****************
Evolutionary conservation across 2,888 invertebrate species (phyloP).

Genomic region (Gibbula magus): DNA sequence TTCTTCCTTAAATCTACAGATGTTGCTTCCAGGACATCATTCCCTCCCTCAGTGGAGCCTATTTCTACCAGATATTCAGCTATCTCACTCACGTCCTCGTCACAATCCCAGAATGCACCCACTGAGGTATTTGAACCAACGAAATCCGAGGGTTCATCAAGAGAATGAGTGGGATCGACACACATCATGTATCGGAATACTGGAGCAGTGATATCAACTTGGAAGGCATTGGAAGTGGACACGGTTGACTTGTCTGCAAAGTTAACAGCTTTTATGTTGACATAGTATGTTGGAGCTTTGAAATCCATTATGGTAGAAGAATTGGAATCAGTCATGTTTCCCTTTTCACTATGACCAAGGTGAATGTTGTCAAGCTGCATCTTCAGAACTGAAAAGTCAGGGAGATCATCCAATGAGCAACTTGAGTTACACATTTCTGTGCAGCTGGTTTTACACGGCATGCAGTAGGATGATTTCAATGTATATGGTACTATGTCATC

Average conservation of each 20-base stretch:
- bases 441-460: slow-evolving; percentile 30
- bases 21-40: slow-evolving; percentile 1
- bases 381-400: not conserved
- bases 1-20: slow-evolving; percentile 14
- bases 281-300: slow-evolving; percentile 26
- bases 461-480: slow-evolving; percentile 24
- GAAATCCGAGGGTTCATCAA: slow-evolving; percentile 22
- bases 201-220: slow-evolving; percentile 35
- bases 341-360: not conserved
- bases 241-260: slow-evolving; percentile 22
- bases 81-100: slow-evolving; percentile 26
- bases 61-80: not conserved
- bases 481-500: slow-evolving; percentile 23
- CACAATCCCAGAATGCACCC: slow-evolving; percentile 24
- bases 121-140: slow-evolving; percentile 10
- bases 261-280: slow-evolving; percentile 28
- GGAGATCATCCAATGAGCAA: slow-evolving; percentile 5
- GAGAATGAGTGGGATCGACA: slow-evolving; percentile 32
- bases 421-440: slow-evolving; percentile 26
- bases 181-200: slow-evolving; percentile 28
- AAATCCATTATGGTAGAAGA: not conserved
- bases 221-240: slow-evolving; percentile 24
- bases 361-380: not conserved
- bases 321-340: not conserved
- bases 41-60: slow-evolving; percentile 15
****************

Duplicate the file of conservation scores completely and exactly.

Evolutionary conservation across 2,888 invertebrate species (phyloP).

Genomic region (Gibbula magus): DNA sequence TTCTTCCTTAAATCTACAGATGTTGCTTCCAGGACATCATTCCCTCCCTCAGTGGAGCCTATTTCTACCAGATATTCAGCTATCTCACTCACGTCCTCGTCACAATCCCAGAATGCACCCACTGAGGTATTTGAACCAACGAAATCCGAGGGTTCATCAAGAGAATGAGTGGGATCGACACACATCATGTATCGGAATACTGGAGCAGTGATATCAACTTGGAAGGCATTGGAAGTGGACACGGTTGACTTGTCTGCAAAGTTAACAGCTTTTATGTTGACATAGTATGTTGGAGCTTTGAAATCCATTATGGTAGAAGAATTGGAATCAGTCATGTTTCCCTTTTCACTATGACCAAGGTGAATGTTGTCAAGCTGCATCTTCAGAACTGAAAAGTCAGGGAGATCATCCAATGAGCAACTTGAGTTACACATTTCTGTGCAGCTGGTTTTACACGGCATGCAGTAGGATGATTTCAATGTATATGGTACTATGTCATC

Average conservation of each 20-base stretch:
- bases 441-460: slow-evolving; percentile 30
- bases 21-40: slow-evolving; percentile 1
- bases 381-400: not conserved
- bases 1-20: slow-evolving; percentile 14
- bases 281-300: slow-evolving; percentile 26
- bases 461-480: slow-evolving; percentile 24
- GAAATCCGAGGGTTCATCAA: slow-evolving; percentile 22
- bases 201-220: slow-evolving; percentile 35
- bases 341-360: not conserved
- bases 241-260: slow-evolving; percentile 22
- bases 81-100: slow-evolving; percentile 26
- bases 61-80: not conserved
- bases 481-500: slow-evolving; percentile 23
- CACAATCCCAGAATGCACCC: slow-evolving; percentile 24
- bases 121-140: slow-evolving; percentile 10
- bases 261-280: slow-evolving; percentile 28
- GGAGATCATCCAATGAGCAA: slow-evolving; percentile 5
- GAGAATGAGTGGGATCGACA: slow-evolving; percentile 32
- bases 421-440: slow-evolving; percentile 26
- bases 181-200: slow-evolving; percentile 28
- AAATCCATTATGGTAGAAGA: not conserved
- bases 221-240: slow-evolving; percentile 24
- bases 361-380: not conserved
- bases 321-340: not conserved
- bases 41-60: slow-evolving; percentile 15